The kitchen table defined our life together as a family but it was music that initially drew Bill and I to each other and held us together for more than forty-three years.
We met at a regional high school music contest. (It was an inauspicious beginning, but that’s another story for another blog). Our John Philip Sousa awards sit side by side on the piano. Most of our dates that first summer were dances where the rock band he was in was playing – (the original Nirvana, right, Lanny?). My love of football was cemented that fall during those Saturday afternoons at Memorial Stadium in Champaign where I watched him in the Marching Illini, soaking up the pageantry that was college football at that time: the iconic Block I formation with Chief Illinwek dancing through the band; the entire stadium singing Hail to the Orange a cappella. Our first steps toward becoming pastors were taken traveling to various churches in the area where he would sing, with me accompanying him on the piano.
Our musical tastes were eclectic, wide-ranging and far-flung, from classical to rock and (almost) everything in between. From Holst and Handel to How Great Thou Art; from The Beatles to Bocelli; from Weird Al Yankovic to West Side Story; from Superstar to Streisand; from Man of La Mancha to Martina McBride; from Drum Corps International to Don’t Cry for Me Argentina. We judged how “good” a movie was as much by the soundtrack as we did the plot or the acting.
Don McLean’s classic American Pie tells his version of “the day the music died”. I know whereof he speaks. On that June day Bill slipped the bonds of earth my relationship to and with music was altered in the extreme, something that was totally unexpected and I was in no way prepared for. Perhaps the best way to describe it is “emotional whiplash”; that searing “head-snap” sensation when one’s experience of something shifts on a dime from comfort, pleasure, and joy to sadness, confusion and excruciating pain. Because it was such a part of who he was, I knew there had to be music for his funeral – not just “church” music, but a representation of all of the different kinds of music he loved. But because music was so much a part of not just who he was but who we were together, it felt like part of me had died and was laying in that casket with him.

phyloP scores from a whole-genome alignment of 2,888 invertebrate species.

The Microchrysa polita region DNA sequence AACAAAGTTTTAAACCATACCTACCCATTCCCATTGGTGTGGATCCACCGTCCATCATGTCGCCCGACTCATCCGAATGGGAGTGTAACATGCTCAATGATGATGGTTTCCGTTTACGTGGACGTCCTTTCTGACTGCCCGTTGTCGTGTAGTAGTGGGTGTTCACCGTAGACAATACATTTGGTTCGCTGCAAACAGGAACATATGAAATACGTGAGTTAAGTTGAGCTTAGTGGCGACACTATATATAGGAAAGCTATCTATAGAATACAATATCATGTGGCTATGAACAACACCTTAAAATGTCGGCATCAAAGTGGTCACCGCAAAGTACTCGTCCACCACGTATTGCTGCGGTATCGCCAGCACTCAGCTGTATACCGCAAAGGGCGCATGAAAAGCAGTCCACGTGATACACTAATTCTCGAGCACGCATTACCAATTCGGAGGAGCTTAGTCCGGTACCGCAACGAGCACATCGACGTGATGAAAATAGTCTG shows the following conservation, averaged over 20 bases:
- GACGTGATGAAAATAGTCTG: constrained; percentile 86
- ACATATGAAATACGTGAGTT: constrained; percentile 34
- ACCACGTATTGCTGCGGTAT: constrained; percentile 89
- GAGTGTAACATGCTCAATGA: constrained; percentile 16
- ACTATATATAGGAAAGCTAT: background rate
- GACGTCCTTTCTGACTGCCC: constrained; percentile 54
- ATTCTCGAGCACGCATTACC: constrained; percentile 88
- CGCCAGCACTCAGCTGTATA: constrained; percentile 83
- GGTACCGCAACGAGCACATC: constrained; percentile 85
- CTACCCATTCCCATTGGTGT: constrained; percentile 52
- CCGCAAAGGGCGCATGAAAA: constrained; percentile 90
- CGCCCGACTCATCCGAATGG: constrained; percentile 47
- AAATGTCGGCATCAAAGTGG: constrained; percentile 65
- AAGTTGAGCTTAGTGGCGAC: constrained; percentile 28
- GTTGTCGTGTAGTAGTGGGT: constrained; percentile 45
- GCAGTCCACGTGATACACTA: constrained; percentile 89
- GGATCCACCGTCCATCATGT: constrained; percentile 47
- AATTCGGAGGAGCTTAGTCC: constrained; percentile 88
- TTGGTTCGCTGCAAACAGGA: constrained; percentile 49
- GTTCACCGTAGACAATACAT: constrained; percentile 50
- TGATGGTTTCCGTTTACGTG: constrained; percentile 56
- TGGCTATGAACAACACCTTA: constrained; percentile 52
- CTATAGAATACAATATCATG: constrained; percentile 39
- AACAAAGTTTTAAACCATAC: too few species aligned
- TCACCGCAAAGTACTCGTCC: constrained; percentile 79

Where previously there was always music playing in the car or my home office, it was now too difficult to listen to; there were too many triggers. The snippets of hymns and songs that continuously ran through my head fell silent as well. The piano was shut and locked, and it stayed that way. I brought it with me when I moved, but never bothered to have it tuned and can count on one hand the number of times I’ve played it.
For my birthday the next year my kids took me to the Candlelight Processional at Epcot, where the Christmas story is narrated (straight from scripture), accompanied with seasonal music played by a fifty-piece orchestra complete with Herald trumpets and a mass choir. I expected the day to be emotional; I was marking the holidays and a milestone birthday without Bill there to celebrate with me, at a concert at his favorite place on the planet. It was emotional; it was also deeply healing – something that was totally unexpected. As I listened, I could sense Bill’s presence and feel the unbounded joy he would have exuded had he been with us in the flesh that night.
I hadn’t gone looking for healing; I’d just hoped to be able to enjoy the show. But the Holy One, who is always in the business of doing “…immeasurably more than all we ask or imagine…” (Ephesians 3:20) used that concert to open my heart and let music into my life again.
The piano tuner will be here next Wednesday.
When, in the recent past, have you experienced an unexpected blessing? What was it?
What about it was unexpected? The timing? The source? The supporting cast?
Did you immediately recognize it as a blessing, or did it take some time for you to realize that was what it was?
“…By day the Lord directs his love, at night his song is with me…” Psalm 42:8, NIV